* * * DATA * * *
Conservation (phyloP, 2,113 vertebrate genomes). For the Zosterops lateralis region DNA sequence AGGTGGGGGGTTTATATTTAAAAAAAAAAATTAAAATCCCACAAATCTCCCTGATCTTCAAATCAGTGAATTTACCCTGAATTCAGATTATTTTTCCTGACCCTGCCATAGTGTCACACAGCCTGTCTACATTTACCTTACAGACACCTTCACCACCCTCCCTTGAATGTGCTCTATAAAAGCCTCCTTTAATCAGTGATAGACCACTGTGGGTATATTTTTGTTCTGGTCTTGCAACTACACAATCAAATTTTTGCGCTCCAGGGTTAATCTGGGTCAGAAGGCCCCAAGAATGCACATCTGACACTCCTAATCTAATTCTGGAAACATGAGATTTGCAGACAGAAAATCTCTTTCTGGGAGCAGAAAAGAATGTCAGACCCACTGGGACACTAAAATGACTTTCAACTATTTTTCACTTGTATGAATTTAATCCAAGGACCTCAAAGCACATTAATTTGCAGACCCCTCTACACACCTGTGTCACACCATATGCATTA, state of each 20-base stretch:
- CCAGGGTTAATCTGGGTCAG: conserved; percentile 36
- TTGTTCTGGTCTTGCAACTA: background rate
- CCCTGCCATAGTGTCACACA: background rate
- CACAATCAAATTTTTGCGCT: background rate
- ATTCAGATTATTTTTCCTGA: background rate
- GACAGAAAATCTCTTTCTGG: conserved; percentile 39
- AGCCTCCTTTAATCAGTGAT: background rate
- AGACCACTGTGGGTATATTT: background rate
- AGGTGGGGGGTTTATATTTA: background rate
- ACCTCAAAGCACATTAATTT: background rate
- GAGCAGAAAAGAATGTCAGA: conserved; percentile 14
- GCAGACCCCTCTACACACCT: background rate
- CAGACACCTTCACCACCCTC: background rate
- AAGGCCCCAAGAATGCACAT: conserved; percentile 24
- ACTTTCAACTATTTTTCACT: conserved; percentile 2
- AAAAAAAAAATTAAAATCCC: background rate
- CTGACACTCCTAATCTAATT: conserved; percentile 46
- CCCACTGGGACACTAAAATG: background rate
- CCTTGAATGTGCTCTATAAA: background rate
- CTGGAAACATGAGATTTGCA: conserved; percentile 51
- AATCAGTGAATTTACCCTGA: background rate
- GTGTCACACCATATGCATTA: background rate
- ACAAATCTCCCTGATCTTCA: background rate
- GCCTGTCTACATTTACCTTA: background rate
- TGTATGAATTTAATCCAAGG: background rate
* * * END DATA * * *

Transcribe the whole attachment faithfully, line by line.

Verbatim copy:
Conservation (phyloP, 2,113 vertebrate genomes). For the Zosterops lateralis region DNA sequence AGGTGGGGGGTTTATATTTAAAAAAAAAAATTAAAATCCCACAAATCTCCCTGATCTTCAAATCAGTGAATTTACCCTGAATTCAGATTATTTTTCCTGACCCTGCCATAGTGTCACACAGCCTGTCTACATTTACCTTACAGACACCTTCACCACCCTCCCTTGAATGTGCTCTATAAAAGCCTCCTTTAATCAGTGATAGACCACTGTGGGTATATTTTTGTTCTGGTCTTGCAACTACACAATCAAATTTTTGCGCTCCAGGGTTAATCTGGGTCAGAAGGCCCCAAGAATGCACATCTGACACTCCTAATCTAATTCTGGAAACATGAGATTTGCAGACAGAAAATCTCTTTCTGGGAGCAGAAAAGAATGTCAGACCCACTGGGACACTAAAATGACTTTCAACTATTTTTCACTTGTATGAATTTAATCCAAGGACCTCAAAGCACATTAATTTGCAGACCCCTCTACACACCTGTGTCACACCATATGCATTA, state of each 20-base stretch:
- CCAGGGTTAATCTGGGTCAG: conserved; percentile 36
- TTGTTCTGGTCTTGCAACTA: background rate
- CCCTGCCATAGTGTCACACA: background rate
- CACAATCAAATTTTTGCGCT: background rate
- ATTCAGATTATTTTTCCTGA: background rate
- GACAGAAAATCTCTTTCTGG: conserved; percentile 39
- AGCCTCCTTTAATCAGTGAT: background rate
- AGACCACTGTGGGTATATTT: background rate
- AGGTGGGGGGTTTATATTTA: background rate
- ACCTCAAAGCACATTAATTT: background rate
- GAGCAGAAAAGAATGTCAGA: conserved; percentile 14
- GCAGACCCCTCTACACACCT: background rate
- CAGACACCTTCACCACCCTC: background rate
- AAGGCCCCAAGAATGCACAT: conserved; percentile 24
- ACTTTCAACTATTTTTCACT: conserved; percentile 2
- AAAAAAAAAATTAAAATCCC: background rate
- CTGACACTCCTAATCTAATT: conserved; percentile 46
- CCCACTGGGACACTAAAATG: background rate
- CCTTGAATGTGCTCTATAAA: background rate
- CTGGAAACATGAGATTTGCA: conserved; percentile 51
- AATCAGTGAATTTACCCTGA: background rate
- GTGTCACACCATATGCATTA: background rate
- ACAAATCTCCCTGATCTTCA: background rate
- GCCTGTCTACATTTACCTTA: background rate
- TGTATGAATTTAATCCAAGG: background rate